• guest

      There are plenty of atheists who think Jesus probably existed. I am one such atheist. I don’t find the mythicist’s claims credible at all. In fact they embarass me.

      Obviously, it’s impossible for an atheist to be excommunicated, since there is no official body that decides who is an atheist, and hopefully never will be. Don’t mistake the commentators of one website for all of atheism, which encompassess a diverse bunch of people and philoshopies

      • stuart32

        Thank you for your comment. I was being slightly facetious, but I also thought there was a bit of a serious point.

      • Neko

        since there is no official body that decides who is an atheist

        It seems to me that Hemant Mehta and such like are working on building atheist orthodoxy (and, yes, mythicism is apparently one of the commandments). It rankles. If I want orthodoxy I’ll return to the RCC which unlike organized atheism has great aesthetics and a moving story.

        • stuart32

          Very interesting observation.

  • Herro

    >He assumes that Jesus was “God” for the earliest Christians!

    Well, IIRC Carrier has said that he thinks Jesus was a god (whether he was called that by early Christians or not), not “God” in the sense of the highest god.

    • http://www.patheos.com/blogs/exploringourmatrix/ James F. McGrath

      I don’t think he does justice to what that would have meant in a Jewish setting – nor to what it meant to say that someone with the ordinary Jewish name Joshua was the anointed one descended from David.

      • Herro

        >I don’t think he does justice to what that would have meant in a Jewish setting…

        I don’t understand what you mean by that. Care to elaborate?

        IIRC he says that in the Jewish setting they had spirit beings that would be classified as gods according to the pagans (and apparently also according to Carrier’s use of the word ‘god’). Jesus was a spirit being like that, hence a god. Sure, people like Paul wouldn’t call him ‘god’, but we aren’t forced to use terms the same way as them.

        • http://www.patheos.com/blogs/exploringourmatrix/ James F. McGrath

          There were a range of possible ways that “god” could be applied in a Jewish context, including to human as well as angelic agents. The fact that the person to whom Paul and other early Christians attribute this status is Joshua the anointed one descended from David does not suggest that the latter was an angelic being. We do not find ordinary human names given to angels with any great frequency in ancient Judaism.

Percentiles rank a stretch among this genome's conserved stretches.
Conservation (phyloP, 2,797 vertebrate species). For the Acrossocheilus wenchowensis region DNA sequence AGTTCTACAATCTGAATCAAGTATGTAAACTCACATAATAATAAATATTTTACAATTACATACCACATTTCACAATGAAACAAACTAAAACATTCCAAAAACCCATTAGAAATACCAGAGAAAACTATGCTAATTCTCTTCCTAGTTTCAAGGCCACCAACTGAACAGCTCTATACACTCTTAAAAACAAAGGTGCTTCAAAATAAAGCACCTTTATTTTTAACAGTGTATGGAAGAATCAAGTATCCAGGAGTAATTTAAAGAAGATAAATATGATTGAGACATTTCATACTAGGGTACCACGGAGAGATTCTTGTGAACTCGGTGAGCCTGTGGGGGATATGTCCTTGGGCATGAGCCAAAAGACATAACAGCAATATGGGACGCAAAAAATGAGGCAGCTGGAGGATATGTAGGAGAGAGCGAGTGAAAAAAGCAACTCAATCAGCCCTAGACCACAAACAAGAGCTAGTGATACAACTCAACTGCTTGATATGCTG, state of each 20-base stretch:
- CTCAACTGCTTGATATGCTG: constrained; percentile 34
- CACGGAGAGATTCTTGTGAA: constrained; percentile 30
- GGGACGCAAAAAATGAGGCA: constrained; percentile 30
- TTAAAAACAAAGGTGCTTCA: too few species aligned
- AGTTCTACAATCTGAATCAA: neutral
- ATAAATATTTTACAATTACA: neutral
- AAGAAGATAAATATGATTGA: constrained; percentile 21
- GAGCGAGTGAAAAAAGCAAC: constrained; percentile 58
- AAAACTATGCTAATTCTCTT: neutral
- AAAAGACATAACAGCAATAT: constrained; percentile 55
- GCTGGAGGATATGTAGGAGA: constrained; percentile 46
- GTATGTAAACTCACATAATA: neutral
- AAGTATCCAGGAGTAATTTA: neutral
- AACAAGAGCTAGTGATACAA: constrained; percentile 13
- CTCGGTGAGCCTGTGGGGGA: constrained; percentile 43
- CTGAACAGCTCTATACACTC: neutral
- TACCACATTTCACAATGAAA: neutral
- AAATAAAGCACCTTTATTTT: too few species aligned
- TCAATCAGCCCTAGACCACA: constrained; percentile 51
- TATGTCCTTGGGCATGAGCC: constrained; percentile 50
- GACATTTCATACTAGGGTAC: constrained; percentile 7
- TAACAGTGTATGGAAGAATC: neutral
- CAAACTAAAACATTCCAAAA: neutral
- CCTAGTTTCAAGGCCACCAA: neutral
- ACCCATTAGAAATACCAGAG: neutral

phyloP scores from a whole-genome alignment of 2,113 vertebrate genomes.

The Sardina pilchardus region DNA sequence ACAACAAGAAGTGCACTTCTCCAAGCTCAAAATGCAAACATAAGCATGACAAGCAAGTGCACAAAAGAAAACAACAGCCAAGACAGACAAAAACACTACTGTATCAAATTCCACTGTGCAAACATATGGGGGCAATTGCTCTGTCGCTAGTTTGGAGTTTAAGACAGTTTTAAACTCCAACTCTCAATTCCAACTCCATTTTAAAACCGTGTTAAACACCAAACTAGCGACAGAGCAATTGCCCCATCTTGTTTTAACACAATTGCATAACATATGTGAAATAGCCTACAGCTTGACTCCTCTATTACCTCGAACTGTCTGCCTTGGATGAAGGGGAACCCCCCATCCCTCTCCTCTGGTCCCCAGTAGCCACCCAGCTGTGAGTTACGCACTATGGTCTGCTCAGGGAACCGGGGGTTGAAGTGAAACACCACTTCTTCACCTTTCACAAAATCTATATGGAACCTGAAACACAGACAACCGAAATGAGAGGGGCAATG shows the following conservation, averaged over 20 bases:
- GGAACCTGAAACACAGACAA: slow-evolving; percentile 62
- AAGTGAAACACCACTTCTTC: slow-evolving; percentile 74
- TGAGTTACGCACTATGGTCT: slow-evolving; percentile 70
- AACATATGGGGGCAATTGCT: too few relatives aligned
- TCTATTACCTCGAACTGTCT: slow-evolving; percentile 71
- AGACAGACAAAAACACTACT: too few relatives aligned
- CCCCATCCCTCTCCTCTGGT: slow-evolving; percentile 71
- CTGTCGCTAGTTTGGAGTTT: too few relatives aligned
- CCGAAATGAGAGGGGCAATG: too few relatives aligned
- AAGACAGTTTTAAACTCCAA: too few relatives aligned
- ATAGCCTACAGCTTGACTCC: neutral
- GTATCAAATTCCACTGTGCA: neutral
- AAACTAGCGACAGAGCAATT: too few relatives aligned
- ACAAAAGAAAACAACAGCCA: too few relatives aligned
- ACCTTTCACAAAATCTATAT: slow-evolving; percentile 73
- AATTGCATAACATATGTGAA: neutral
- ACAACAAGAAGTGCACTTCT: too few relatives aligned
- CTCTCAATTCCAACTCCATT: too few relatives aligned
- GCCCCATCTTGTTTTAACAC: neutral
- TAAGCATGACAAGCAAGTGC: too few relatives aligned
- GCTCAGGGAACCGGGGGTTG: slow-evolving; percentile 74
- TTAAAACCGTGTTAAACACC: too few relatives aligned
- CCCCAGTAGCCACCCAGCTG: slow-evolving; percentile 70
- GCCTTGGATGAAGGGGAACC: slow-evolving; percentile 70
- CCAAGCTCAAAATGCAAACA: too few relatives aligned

• Herro

            Sure, whether Jesus was thought of as a god/angel by early Christians is worth debating.

            I just thought that your disagreement with Carrier here was more of a semantic one, i.e. Carrier shouldn’t say that Jesus was thought of as a god, even if he was some sort of a powerful spirit being/angel.

            But anyway, it’s at least wrong to say that Carrier thinks that Jesus was thought of as a “God”, with a capitalized g, since he doesn’t think that they thought of Jesus as the greatest god, the guy on the top. ;)

  • Eric

    Didn’t watch the video, but I think Richard is crazy when it comes to Luke and Acts. He wouldn’t have a damn problem with Acts and Luke if he didn’t hold to mythicism. Most modern scholarship agree that Acts was of the historical genre.

  • Dave Burke

    I see Carrier’s presentation skills are still rough as guts. His consistent failure to improve in this regard can only be the result of dedicated effort!

  • http://triangulations.wordpress.com/ Sabio Lantz

    I found Carrier’s lecture fascinating. I found James’ review here peppered with too many “!” and very little substance to subtract from it.